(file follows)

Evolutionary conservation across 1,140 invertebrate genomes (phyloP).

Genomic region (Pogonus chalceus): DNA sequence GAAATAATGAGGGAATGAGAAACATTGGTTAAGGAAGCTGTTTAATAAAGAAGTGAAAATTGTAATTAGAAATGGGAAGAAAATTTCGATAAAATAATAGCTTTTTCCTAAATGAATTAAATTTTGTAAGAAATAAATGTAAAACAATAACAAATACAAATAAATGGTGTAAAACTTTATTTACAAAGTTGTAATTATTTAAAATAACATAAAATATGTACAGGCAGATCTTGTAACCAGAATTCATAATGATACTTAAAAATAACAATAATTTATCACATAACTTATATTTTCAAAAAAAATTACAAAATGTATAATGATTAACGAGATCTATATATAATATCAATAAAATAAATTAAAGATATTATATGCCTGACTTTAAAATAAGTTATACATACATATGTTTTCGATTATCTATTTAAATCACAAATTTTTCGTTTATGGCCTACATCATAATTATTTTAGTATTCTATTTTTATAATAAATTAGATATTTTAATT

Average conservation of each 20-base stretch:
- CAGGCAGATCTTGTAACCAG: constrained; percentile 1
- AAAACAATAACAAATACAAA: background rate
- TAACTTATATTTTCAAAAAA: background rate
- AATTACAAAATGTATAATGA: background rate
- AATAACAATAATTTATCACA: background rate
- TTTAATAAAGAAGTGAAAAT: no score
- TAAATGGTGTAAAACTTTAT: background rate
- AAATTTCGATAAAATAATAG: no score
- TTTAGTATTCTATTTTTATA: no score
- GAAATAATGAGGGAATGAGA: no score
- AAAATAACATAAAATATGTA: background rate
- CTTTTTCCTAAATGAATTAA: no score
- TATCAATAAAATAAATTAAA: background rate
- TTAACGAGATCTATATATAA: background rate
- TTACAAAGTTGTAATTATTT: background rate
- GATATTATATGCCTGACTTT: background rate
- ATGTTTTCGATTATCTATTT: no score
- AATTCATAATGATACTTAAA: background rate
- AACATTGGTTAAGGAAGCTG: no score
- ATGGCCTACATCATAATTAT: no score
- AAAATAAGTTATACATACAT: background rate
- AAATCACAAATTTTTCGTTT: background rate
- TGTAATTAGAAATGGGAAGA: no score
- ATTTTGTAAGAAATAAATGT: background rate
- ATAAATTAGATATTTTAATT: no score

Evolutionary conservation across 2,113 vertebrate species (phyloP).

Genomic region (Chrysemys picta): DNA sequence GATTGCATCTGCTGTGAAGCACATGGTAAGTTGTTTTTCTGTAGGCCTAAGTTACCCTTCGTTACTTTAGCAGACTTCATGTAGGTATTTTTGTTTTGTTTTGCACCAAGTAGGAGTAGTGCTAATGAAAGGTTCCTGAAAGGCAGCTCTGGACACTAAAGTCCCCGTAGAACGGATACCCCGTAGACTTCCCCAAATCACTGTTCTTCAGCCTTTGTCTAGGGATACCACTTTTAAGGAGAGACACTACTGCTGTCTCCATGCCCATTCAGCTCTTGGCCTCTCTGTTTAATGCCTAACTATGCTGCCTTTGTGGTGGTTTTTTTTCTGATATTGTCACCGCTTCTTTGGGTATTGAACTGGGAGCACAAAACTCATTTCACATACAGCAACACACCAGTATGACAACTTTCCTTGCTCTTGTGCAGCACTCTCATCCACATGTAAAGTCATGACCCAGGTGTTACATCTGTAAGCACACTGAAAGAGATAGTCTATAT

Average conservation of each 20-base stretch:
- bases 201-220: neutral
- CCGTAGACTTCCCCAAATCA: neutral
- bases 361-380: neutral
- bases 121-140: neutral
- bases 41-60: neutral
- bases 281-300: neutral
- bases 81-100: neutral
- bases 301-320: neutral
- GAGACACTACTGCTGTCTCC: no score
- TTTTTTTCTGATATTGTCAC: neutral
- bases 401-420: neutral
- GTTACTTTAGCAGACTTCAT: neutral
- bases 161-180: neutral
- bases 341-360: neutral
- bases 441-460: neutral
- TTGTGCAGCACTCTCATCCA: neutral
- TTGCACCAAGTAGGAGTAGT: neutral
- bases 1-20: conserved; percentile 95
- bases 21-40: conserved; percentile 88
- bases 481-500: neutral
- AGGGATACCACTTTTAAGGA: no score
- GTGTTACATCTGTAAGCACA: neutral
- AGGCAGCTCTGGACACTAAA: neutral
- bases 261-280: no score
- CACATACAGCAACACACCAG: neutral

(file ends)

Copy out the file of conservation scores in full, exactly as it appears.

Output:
Evolutionary conservation across 1,140 invertebrate genomes (phyloP).

Genomic region (Pogonus chalceus): DNA sequence GAAATAATGAGGGAATGAGAAACATTGGTTAAGGAAGCTGTTTAATAAAGAAGTGAAAATTGTAATTAGAAATGGGAAGAAAATTTCGATAAAATAATAGCTTTTTCCTAAATGAATTAAATTTTGTAAGAAATAAATGTAAAACAATAACAAATACAAATAAATGGTGTAAAACTTTATTTACAAAGTTGTAATTATTTAAAATAACATAAAATATGTACAGGCAGATCTTGTAACCAGAATTCATAATGATACTTAAAAATAACAATAATTTATCACATAACTTATATTTTCAAAAAAAATTACAAAATGTATAATGATTAACGAGATCTATATATAATATCAATAAAATAAATTAAAGATATTATATGCCTGACTTTAAAATAAGTTATACATACATATGTTTTCGATTATCTATTTAAATCACAAATTTTTCGTTTATGGCCTACATCATAATTATTTTAGTATTCTATTTTTATAATAAATTAGATATTTTAATT

Average conservation of each 20-base stretch:
- CAGGCAGATCTTGTAACCAG: constrained; percentile 1
- AAAACAATAACAAATACAAA: background rate
- TAACTTATATTTTCAAAAAA: background rate
- AATTACAAAATGTATAATGA: background rate
- AATAACAATAATTTATCACA: background rate
- TTTAATAAAGAAGTGAAAAT: no score
- TAAATGGTGTAAAACTTTAT: background rate
- AAATTTCGATAAAATAATAG: no score
- TTTAGTATTCTATTTTTATA: no score
- GAAATAATGAGGGAATGAGA: no score
- AAAATAACATAAAATATGTA: background rate
- CTTTTTCCTAAATGAATTAA: no score
- TATCAATAAAATAAATTAAA: background rate
- TTAACGAGATCTATATATAA: background rate
- TTACAAAGTTGTAATTATTT: background rate
- GATATTATATGCCTGACTTT: background rate
- ATGTTTTCGATTATCTATTT: no score
- AATTCATAATGATACTTAAA: background rate
- AACATTGGTTAAGGAAGCTG: no score
- ATGGCCTACATCATAATTAT: no score
- AAAATAAGTTATACATACAT: background rate
- AAATCACAAATTTTTCGTTT: background rate
- TGTAATTAGAAATGGGAAGA: no score
- ATTTTGTAAGAAATAAATGT: background rate
- ATAAATTAGATATTTTAATT: no score

Evolutionary conservation across 2,113 vertebrate species (phyloP).

Genomic region (Chrysemys picta): DNA sequence GATTGCATCTGCTGTGAAGCACATGGTAAGTTGTTTTTCTGTAGGCCTAAGTTACCCTTCGTTACTTTAGCAGACTTCATGTAGGTATTTTTGTTTTGTTTTGCACCAAGTAGGAGTAGTGCTAATGAAAGGTTCCTGAAAGGCAGCTCTGGACACTAAAGTCCCCGTAGAACGGATACCCCGTAGACTTCCCCAAATCACTGTTCTTCAGCCTTTGTCTAGGGATACCACTTTTAAGGAGAGACACTACTGCTGTCTCCATGCCCATTCAGCTCTTGGCCTCTCTGTTTAATGCCTAACTATGCTGCCTTTGTGGTGGTTTTTTTTCTGATATTGTCACCGCTTCTTTGGGTATTGAACTGGGAGCACAAAACTCATTTCACATACAGCAACACACCAGTATGACAACTTTCCTTGCTCTTGTGCAGCACTCTCATCCACATGTAAAGTCATGACCCAGGTGTTACATCTGTAAGCACACTGAAAGAGATAGTCTATAT

Average conservation of each 20-base stretch:
- bases 201-220: neutral
- CCGTAGACTTCCCCAAATCA: neutral
- bases 361-380: neutral
- bases 121-140: neutral
- bases 41-60: neutral
- bases 281-300: neutral
- bases 81-100: neutral
- bases 301-320: neutral
- GAGACACTACTGCTGTCTCC: no score
- TTTTTTTCTGATATTGTCAC: neutral
- bases 401-420: neutral
- GTTACTTTAGCAGACTTCAT: neutral
- bases 161-180: neutral
- bases 341-360: neutral
- bases 441-460: neutral
- TTGTGCAGCACTCTCATCCA: neutral
- TTGCACCAAGTAGGAGTAGT: neutral
- bases 1-20: conserved; percentile 95
- bases 21-40: conserved; percentile 88
- bases 481-500: neutral
- AGGGATACCACTTTTAAGGA: no score
- GTGTTACATCTGTAAGCACA: neutral
- AGGCAGCTCTGGACACTAAA: neutral
- bases 261-280: no score
- CACATACAGCAACACACCAG: neutral